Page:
Trouble for truckers: gas tax, ruling on railroads likely to pinch profits
The trucking industry is turning to a longtime adversary, the International Brotherhood of Teamsters, for help in weathering ''deteriorating conditions'' in the industry.
As companies have gone out of business and financial losses have forced others to cut back operations, the industry is asking the IBT to reopen contract negotiations to make unionized employers more competitive.
Since last March, when the industry and the Teamsters negotiated a 37-month labor contract including major worker concessions on wages and work rules, problems have worsened:
* Deregulation of the trucking industry, the recession, and steadily growing competition from nonunion companies have plagued unionized employers.
* The Interstate Commerce Commission (ICC) on Jan. 6 removed a 48-year-old barrier that had prevented railroads from competing with commercial truckers for freight business to be moved by trucks.
* President Reagan Jan. 5 signed into law the gasoline tax bill which will sharply increase fuel costs and highway user fees for truckers.
The Independent Truckers Association called a strike for Jan. 31 to protest the new law. The announcement touched off a dispute within the industry because the American Truckers Association, which represents 15,000 to 16,000 big trucking firms, opposes the strike.
There has been ''a devastating loss of Teamsters' jobs,'' said Trucking Management Inc. (which represents the industry) in a letter to the IBT last month.
The new ICC order, long sought by the railroads, will permit them to greatly expand the small trucking services many now have and eventually become complete transportation companies.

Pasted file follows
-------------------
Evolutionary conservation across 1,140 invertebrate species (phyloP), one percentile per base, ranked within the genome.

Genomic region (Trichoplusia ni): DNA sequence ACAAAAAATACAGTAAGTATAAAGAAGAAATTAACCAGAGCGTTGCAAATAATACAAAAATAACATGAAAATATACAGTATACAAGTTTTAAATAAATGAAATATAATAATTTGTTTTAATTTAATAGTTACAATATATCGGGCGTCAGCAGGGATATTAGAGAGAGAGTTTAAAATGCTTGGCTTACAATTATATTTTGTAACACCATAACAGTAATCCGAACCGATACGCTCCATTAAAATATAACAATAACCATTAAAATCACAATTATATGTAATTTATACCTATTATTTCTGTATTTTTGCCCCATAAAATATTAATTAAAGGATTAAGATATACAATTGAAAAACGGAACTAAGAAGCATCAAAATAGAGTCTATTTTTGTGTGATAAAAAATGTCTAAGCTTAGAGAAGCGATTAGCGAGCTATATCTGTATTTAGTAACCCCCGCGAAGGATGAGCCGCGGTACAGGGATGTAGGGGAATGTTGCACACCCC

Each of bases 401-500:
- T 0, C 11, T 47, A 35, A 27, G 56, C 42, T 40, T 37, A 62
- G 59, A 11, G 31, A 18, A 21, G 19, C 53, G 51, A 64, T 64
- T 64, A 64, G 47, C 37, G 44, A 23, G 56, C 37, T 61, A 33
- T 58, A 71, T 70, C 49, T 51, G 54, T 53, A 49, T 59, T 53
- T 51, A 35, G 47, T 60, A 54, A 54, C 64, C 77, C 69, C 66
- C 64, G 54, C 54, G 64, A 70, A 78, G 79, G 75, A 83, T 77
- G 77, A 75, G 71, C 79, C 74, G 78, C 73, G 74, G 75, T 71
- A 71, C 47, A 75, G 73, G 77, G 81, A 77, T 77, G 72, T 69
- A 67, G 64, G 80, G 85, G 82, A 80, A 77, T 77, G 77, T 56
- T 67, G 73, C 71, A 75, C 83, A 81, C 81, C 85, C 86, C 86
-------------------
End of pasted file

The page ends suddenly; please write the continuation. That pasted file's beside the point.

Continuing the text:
The 1935 restrictions were intended to protect the trucking industry from ruinous competition from then-powerful railroads.
Under the old regulations, railroads were limited to a use of trucks to haul ''incidental'' freight from a shipper to a train or to its final destination only if a commercial trucking company was not available.
Now that the trucking and railroad industries have balanced strength, the ICC said, the old provisions can be removed.
The American Trucking Association warns that the fight for freight could quickly become ''a real free-for-all,'' and trucking costs for the industry now will become even more critical.
The American Trucking Association will ask the ICC to reconsider its decision which, according to ATA's general counsel, Nelson Cooney, could be ''extremely burdensome'' at a critical time for the industry.
Concessions in the Teamsters' last contract settlement in March 1982 stirred up wide dissatisfaction within the union, although it won approval, and there are still rumblings of discontent with the agreement that many unionists say gave up too much.
Meanwhile, several hundred smaller trucking employers who felt the agreement was still too costly have been negotiating with IBT for additional concessions.
The situation now is probably a lot worse than it was last March. Internal troubles within the Teamsters, including political rivalries that have surfaced after the conviction of its president, Roy Williams, on bribery and fraud charges, could make a new agreement much more difficult.